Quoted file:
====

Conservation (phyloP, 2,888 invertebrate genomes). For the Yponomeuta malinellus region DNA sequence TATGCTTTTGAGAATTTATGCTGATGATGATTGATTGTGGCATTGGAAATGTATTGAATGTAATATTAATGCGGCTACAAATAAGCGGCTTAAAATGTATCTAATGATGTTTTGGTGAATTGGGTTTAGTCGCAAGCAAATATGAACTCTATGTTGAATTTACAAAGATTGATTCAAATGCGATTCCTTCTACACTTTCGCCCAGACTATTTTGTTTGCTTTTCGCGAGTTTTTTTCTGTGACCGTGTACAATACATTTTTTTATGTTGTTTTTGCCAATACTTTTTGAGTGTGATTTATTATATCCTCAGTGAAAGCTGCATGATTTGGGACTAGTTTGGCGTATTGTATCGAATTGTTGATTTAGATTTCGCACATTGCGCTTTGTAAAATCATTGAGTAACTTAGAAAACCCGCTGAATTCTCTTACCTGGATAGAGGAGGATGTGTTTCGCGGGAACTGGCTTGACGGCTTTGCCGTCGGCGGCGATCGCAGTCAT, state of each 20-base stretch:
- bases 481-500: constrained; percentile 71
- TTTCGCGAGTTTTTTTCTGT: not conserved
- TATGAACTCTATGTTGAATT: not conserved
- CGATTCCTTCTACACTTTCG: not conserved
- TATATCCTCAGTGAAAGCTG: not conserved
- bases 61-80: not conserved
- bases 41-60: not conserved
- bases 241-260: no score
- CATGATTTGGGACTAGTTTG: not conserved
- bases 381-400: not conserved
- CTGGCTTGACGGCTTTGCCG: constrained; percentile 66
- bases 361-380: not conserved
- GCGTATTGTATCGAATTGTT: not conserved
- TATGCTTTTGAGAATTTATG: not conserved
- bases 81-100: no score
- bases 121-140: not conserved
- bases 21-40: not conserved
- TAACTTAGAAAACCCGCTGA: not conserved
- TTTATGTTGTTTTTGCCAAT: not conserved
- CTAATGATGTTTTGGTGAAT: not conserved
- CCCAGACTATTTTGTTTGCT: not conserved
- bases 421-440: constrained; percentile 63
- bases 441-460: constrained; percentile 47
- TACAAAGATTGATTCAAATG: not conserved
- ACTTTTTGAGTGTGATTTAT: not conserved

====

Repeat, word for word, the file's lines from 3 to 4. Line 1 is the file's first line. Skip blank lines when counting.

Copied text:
- TTTCGCGAGTTTTTTTCTGT: not conserved
- TATGAACTCTATGTTGAATT: not conserved